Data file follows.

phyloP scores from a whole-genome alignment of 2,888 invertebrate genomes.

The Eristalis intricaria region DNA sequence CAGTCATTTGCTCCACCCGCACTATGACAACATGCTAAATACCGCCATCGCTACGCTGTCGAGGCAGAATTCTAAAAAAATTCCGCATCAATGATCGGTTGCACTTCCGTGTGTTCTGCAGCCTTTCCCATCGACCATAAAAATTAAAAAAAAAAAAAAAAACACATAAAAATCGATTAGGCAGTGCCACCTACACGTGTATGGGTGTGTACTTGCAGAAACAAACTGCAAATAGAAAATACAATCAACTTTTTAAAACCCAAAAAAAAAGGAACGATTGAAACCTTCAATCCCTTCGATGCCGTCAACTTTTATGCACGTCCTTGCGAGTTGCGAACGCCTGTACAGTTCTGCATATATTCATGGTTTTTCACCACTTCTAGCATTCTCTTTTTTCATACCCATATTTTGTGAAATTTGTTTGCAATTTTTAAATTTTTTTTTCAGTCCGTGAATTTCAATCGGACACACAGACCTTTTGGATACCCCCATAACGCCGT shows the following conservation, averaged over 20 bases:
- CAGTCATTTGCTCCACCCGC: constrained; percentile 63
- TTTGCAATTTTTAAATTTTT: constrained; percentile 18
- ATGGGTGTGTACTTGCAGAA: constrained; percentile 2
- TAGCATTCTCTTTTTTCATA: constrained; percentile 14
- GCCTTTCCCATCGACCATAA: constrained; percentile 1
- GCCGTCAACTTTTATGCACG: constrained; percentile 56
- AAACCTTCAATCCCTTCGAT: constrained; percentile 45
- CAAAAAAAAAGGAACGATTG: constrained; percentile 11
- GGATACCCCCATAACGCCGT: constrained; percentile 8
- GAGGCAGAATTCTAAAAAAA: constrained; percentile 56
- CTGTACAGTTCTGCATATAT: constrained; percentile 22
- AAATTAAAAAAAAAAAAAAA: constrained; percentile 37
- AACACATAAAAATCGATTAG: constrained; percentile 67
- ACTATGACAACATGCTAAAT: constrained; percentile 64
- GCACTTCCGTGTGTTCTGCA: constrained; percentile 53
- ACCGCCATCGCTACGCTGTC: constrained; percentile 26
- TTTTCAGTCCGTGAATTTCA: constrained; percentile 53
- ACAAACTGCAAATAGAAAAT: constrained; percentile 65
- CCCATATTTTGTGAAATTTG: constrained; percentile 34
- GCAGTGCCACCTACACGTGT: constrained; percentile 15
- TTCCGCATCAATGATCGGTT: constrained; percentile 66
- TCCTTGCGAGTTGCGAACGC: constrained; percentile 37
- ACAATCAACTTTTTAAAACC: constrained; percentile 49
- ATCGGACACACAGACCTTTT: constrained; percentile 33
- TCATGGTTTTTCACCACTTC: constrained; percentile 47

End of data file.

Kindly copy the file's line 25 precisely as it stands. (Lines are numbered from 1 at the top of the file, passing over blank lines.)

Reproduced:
- ACAATCAACTTTTTAAAACC: constrained; percentile 49